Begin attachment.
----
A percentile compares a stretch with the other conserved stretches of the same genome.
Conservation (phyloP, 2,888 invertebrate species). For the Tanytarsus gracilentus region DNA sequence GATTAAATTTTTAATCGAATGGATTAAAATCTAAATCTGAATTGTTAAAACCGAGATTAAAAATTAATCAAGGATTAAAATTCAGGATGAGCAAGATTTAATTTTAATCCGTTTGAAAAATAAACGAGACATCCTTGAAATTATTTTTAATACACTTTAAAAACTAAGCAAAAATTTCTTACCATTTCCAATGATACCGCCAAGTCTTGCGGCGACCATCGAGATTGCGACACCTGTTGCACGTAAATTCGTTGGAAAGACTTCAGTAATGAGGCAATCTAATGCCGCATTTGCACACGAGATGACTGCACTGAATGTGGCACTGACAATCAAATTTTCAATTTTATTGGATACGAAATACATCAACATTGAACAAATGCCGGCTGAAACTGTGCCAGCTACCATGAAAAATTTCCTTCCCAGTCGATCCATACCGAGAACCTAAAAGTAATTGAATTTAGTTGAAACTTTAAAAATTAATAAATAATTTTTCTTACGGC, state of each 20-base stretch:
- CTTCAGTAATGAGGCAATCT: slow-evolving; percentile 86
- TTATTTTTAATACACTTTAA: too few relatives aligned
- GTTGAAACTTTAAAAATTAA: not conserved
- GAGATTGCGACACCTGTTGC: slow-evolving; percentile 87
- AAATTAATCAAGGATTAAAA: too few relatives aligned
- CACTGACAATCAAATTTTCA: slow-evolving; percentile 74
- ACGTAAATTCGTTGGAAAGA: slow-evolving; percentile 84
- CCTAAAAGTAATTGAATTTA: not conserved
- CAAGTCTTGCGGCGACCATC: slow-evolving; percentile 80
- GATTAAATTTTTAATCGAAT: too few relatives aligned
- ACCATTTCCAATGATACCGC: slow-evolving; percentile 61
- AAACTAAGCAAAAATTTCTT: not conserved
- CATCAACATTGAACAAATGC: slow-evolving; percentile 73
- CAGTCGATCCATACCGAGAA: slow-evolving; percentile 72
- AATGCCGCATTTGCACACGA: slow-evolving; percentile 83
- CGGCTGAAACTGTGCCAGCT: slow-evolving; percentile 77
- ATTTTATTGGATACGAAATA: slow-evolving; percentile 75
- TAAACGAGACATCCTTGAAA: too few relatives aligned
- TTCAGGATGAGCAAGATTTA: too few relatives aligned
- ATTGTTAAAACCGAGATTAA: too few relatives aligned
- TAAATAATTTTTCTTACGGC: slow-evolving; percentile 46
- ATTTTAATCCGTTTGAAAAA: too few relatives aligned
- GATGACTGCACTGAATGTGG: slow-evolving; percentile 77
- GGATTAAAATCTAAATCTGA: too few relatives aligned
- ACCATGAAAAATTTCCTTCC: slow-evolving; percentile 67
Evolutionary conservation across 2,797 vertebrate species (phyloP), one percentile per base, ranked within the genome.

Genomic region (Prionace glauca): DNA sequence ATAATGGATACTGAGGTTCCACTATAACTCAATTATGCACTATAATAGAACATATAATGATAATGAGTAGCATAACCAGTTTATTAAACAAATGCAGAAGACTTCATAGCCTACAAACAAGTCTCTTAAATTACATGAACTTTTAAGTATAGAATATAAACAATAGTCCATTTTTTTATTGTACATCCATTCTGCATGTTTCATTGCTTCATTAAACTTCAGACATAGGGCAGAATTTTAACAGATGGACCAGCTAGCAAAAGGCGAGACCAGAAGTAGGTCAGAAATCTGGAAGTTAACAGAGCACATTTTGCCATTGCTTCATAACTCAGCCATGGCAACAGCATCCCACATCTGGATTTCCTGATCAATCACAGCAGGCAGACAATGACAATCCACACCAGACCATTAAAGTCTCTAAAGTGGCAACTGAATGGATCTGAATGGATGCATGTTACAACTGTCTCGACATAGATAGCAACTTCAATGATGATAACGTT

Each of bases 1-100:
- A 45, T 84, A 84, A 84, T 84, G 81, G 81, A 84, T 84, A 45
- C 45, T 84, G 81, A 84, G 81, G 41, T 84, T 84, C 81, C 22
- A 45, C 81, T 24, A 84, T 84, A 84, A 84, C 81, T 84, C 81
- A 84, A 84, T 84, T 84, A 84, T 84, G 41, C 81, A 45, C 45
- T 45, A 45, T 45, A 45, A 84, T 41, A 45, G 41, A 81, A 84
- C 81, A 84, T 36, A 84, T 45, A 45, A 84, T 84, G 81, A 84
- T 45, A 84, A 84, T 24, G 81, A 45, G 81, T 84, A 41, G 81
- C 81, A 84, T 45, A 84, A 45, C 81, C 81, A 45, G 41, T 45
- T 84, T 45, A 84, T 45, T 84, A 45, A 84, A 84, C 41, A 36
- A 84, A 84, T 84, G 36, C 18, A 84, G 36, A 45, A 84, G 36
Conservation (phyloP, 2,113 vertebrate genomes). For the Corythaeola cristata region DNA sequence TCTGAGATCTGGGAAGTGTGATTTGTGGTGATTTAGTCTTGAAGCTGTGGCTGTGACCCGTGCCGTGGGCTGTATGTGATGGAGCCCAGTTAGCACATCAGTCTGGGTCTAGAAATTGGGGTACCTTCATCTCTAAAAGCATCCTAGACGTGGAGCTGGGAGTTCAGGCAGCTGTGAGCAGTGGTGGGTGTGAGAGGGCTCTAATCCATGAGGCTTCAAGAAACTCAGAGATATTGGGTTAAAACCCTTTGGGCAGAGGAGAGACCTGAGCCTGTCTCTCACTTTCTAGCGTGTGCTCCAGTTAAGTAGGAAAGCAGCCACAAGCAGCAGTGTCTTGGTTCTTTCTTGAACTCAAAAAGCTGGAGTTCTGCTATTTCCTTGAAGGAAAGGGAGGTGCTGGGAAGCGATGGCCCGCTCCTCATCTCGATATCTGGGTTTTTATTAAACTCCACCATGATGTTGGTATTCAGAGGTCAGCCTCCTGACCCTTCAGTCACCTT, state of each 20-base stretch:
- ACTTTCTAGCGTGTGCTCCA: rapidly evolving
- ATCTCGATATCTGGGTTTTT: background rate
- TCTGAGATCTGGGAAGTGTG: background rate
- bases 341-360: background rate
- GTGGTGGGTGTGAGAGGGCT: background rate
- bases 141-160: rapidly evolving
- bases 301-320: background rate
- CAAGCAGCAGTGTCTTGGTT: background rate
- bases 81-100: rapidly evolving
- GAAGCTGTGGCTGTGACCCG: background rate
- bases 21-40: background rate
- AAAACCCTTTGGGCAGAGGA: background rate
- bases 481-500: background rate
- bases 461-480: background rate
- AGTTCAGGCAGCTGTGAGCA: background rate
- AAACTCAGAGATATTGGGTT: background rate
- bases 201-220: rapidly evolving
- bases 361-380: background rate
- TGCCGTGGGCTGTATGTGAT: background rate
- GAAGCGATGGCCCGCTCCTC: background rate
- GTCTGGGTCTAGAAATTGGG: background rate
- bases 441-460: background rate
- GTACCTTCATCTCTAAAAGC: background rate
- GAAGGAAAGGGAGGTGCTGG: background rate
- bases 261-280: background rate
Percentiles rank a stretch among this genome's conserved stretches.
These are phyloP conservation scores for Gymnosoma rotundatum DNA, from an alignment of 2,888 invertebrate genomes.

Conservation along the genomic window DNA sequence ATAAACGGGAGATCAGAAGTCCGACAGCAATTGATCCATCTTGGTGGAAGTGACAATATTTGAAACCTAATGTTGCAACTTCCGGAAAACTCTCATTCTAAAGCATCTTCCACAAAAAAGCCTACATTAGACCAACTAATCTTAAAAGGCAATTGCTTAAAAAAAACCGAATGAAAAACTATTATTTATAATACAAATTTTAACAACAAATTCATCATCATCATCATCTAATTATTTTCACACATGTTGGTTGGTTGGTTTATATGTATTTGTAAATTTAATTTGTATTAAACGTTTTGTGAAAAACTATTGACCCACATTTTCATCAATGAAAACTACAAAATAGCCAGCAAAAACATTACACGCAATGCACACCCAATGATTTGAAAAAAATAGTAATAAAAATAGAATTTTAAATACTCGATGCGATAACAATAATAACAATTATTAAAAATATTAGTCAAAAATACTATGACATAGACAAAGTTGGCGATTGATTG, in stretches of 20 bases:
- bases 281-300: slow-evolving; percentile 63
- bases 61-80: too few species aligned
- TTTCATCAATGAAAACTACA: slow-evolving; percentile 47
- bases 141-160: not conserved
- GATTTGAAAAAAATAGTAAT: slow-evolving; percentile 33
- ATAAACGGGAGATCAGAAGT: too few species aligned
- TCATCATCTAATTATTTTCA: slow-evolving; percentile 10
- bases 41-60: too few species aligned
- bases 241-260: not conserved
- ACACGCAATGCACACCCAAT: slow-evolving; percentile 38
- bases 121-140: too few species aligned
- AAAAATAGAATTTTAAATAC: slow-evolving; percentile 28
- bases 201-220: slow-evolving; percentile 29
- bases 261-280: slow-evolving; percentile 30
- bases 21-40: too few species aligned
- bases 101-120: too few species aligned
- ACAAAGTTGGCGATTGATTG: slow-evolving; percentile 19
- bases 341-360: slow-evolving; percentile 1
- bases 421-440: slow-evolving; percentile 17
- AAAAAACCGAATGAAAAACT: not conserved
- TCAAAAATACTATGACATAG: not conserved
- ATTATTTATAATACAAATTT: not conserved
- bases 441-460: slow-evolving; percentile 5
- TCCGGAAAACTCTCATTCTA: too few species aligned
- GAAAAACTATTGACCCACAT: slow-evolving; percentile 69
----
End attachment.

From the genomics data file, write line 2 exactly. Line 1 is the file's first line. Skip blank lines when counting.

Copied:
Conservation (phyloP, 2,888 invertebrate species). For the Tanytarsus gracilentus region DNA sequence GATTAAATTTTTAATCGAATGGATTAAAATCTAAATCTGAATTGTTAAAACCGAGATTAAAAATTAATCAAGGATTAAAATTCAGGATGAGCAAGATTTAATTTTAATCCGTTTGAAAAATAAACGAGACATCCTTGAAATTATTTTTAATACACTTTAAAAACTAAGCAAAAATTTCTTACCATTTCCAATGATACCGCCAAGTCTTGCGGCGACCATCGAGATTGCGACACCTGTTGCACGTAAATTCGTTGGAAAGACTTCAGTAATGAGGCAATCTAATGCCGCATTTGCACACGAGATGACTGCACTGAATGTGGCACTGACAATCAAATTTTCAATTTTATTGGATACGAAATACATCAACATTGAACAAATGCCGGCTGAAACTGTGCCAGCTACCATGAAAAATTTCCTTCCCAGTCGATCCATACCGAGAACCTAAAAGTAATTGAATTTAGTTGAAACTTTAAAAATTAATAAATAATTTTTCTTACGGC, state of each 20-base stretch: